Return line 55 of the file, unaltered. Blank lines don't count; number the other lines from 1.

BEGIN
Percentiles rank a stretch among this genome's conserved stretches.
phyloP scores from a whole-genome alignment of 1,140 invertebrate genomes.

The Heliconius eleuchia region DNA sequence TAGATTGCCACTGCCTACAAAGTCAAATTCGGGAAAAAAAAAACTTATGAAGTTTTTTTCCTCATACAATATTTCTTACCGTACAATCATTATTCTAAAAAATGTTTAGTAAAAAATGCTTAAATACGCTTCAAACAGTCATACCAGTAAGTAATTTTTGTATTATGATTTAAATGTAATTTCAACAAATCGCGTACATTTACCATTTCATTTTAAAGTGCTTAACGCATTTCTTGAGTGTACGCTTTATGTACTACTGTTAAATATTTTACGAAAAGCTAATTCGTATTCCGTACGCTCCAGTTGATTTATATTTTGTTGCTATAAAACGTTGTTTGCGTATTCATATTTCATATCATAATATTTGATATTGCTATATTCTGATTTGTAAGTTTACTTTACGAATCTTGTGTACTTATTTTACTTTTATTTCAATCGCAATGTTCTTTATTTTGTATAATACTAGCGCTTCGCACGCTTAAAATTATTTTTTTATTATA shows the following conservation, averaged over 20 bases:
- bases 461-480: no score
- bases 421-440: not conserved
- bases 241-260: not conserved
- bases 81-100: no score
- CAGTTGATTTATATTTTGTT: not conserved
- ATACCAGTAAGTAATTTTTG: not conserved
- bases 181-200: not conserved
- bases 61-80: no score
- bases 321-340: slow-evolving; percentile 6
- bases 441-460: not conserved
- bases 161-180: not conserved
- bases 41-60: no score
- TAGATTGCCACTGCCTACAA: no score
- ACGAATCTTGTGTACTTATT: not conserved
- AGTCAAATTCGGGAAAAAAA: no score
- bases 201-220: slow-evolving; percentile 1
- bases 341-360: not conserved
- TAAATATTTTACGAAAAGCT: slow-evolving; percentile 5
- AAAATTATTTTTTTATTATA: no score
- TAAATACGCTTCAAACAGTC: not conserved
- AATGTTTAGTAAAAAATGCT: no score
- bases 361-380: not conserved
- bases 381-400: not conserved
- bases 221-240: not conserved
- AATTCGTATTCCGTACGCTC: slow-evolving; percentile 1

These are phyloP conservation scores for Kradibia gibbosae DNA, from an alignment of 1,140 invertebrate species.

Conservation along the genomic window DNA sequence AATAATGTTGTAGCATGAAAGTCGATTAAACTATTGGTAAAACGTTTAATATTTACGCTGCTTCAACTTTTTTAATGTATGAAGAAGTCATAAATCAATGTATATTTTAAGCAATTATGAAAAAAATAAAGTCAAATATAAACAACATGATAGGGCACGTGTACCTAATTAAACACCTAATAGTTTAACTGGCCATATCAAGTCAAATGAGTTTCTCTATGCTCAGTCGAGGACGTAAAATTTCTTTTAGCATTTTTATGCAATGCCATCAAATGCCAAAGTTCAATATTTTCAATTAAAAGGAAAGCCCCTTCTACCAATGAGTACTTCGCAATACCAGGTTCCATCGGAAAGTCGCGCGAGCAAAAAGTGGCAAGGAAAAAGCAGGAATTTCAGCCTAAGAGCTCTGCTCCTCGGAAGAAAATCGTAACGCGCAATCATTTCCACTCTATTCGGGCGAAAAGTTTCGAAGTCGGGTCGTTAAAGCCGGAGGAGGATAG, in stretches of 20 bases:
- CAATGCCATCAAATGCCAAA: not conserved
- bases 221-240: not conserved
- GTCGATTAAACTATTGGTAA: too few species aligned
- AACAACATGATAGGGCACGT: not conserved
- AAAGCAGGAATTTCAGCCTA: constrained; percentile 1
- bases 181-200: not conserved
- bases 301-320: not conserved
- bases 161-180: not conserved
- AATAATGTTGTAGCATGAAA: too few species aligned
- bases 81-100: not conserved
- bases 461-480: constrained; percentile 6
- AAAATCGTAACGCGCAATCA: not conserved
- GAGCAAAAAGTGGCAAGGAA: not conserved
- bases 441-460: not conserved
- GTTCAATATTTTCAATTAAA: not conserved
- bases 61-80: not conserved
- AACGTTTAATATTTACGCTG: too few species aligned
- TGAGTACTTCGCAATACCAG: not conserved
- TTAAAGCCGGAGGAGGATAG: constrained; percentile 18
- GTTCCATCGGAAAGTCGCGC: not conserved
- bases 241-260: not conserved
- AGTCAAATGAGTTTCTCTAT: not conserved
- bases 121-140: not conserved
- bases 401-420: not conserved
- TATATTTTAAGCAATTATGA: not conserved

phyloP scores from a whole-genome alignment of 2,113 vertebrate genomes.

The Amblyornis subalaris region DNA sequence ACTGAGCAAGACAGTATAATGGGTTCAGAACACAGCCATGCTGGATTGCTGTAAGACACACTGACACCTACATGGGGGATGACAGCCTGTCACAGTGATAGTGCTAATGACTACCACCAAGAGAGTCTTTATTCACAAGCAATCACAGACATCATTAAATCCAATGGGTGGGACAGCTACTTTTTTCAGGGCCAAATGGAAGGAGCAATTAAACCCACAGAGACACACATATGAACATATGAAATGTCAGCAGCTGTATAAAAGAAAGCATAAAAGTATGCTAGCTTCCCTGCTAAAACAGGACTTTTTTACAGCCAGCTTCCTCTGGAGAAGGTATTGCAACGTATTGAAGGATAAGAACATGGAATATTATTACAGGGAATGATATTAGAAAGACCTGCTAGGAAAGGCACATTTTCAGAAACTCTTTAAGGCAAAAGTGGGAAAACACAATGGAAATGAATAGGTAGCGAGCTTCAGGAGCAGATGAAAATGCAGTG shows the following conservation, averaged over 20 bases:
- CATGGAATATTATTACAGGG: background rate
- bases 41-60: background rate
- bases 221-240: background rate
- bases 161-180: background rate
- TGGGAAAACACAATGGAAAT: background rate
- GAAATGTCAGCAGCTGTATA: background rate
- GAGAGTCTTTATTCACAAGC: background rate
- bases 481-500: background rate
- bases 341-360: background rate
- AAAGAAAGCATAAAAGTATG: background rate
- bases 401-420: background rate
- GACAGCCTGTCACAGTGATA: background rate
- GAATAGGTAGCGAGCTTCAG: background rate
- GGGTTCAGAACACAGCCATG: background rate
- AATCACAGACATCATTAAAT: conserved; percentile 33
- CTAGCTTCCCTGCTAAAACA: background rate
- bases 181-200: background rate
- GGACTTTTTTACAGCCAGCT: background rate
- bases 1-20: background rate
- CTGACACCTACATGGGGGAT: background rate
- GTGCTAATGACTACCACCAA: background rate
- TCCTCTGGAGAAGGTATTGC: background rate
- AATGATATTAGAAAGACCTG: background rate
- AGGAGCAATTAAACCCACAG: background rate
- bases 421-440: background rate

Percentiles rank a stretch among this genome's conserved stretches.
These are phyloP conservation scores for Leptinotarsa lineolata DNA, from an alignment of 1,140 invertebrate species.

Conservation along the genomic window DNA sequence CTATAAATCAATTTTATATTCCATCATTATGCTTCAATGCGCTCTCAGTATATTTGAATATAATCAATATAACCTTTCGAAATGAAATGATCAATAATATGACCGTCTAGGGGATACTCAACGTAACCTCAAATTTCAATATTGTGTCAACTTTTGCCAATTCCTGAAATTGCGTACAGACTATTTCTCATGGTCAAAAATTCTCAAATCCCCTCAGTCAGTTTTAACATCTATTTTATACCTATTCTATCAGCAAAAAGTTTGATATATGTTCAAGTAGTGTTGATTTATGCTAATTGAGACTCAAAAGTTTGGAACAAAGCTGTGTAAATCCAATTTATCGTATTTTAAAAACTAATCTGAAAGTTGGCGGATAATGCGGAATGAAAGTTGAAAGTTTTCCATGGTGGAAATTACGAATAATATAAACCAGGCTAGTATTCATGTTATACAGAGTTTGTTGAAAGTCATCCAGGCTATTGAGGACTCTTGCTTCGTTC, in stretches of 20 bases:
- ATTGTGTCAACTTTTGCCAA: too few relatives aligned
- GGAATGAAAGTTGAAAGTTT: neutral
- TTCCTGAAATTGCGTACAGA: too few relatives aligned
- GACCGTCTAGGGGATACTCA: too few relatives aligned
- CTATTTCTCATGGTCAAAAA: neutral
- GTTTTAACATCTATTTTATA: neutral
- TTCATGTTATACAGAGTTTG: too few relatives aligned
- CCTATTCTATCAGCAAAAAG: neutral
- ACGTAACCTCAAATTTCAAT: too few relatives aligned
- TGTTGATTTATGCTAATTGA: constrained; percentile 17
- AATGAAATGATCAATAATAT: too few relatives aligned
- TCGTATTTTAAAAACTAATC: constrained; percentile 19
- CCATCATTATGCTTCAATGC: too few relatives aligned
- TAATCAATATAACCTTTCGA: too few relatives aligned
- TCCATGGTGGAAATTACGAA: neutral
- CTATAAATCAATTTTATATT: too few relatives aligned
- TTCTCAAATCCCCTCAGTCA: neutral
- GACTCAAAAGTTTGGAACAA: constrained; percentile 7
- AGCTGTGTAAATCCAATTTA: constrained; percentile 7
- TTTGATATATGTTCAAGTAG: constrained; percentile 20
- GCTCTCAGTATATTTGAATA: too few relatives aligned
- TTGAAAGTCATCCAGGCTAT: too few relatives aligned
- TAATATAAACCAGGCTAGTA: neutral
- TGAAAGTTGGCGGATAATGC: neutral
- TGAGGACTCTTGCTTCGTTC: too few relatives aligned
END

- TATATTTTAAGCAATTATGA: not conserved